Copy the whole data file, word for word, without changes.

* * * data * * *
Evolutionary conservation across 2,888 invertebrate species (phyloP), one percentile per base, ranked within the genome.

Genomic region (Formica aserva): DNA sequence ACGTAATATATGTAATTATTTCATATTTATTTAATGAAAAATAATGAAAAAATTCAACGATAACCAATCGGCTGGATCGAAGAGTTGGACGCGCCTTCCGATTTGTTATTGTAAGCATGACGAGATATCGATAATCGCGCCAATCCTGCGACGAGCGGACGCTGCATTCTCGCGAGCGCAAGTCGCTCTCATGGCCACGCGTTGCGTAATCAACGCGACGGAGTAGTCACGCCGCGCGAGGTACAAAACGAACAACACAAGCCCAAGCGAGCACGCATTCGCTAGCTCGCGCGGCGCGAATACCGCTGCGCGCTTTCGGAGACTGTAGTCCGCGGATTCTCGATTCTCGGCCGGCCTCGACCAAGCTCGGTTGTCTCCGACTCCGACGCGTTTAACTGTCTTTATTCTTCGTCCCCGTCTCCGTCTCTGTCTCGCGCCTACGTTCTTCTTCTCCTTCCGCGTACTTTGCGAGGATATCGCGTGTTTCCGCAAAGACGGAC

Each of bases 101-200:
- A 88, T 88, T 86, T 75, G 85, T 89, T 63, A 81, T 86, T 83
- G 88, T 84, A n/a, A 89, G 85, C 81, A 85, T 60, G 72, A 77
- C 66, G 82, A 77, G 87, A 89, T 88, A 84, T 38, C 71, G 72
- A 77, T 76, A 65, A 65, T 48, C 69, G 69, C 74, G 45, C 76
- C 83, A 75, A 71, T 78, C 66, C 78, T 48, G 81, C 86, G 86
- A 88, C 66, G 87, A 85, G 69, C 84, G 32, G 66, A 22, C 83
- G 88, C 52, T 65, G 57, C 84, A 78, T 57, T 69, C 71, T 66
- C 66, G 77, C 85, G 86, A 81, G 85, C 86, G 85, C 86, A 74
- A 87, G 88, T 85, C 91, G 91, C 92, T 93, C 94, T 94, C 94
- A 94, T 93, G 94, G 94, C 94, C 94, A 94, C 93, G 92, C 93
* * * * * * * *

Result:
Evolutionary conservation across 2,888 invertebrate species (phyloP), one percentile per base, ranked within the genome.

Genomic region (Formica aserva): DNA sequence ACGTAATATATGTAATTATTTCATATTTATTTAATGAAAAATAATGAAAAAATTCAACGATAACCAATCGGCTGGATCGAAGAGTTGGACGCGCCTTCCGATTTGTTATTGTAAGCATGACGAGATATCGATAATCGCGCCAATCCTGCGACGAGCGGACGCTGCATTCTCGCGAGCGCAAGTCGCTCTCATGGCCACGCGTTGCGTAATCAACGCGACGGAGTAGTCACGCCGCGCGAGGTACAAAACGAACAACACAAGCCCAAGCGAGCACGCATTCGCTAGCTCGCGCGGCGCGAATACCGCTGCGCGCTTTCGGAGACTGTAGTCCGCGGATTCTCGATTCTCGGCCGGCCTCGACCAAGCTCGGTTGTCTCCGACTCCGACGCGTTTAACTGTCTTTATTCTTCGTCCCCGTCTCCGTCTCTGTCTCGCGCCTACGTTCTTCTTCTCCTTCCGCGTACTTTGCGAGGATATCGCGTGTTTCCGCAAAGACGGAC

Each of bases 101-200:
- A 88, T 88, T 86, T 75, G 85, T 89, T 63, A 81, T 86, T 83
- G 88, T 84, A n/a, A 89, G 85, C 81, A 85, T 60, G 72, A 77
- C 66, G 82, A 77, G 87, A 89, T 88, A 84, T 38, C 71, G 72
- A 77, T 76, A 65, A 65, T 48, C 69, G 69, C 74, G 45, C 76
- C 83, A 75, A 71, T 78, C 66, C 78, T 48, G 81, C 86, G 86
- A 88, C 66, G 87, A 85, G 69, C 84, G 32, G 66, A 22, C 83
- G 88, C 52, T 65, G 57, C 84, A 78, T 57, T 69, C 71, T 66
- C 66, G 77, C 85, G 86, A 81, G 85, C 86, G 85, C 86, A 74
- A 87, G 88, T 85, C 91, G 91, C 92, T 93, C 94, T 94, C 94
- A 94, T 93, G 94, G 94, C 94, C 94, A 94, C 93, G 92, C 93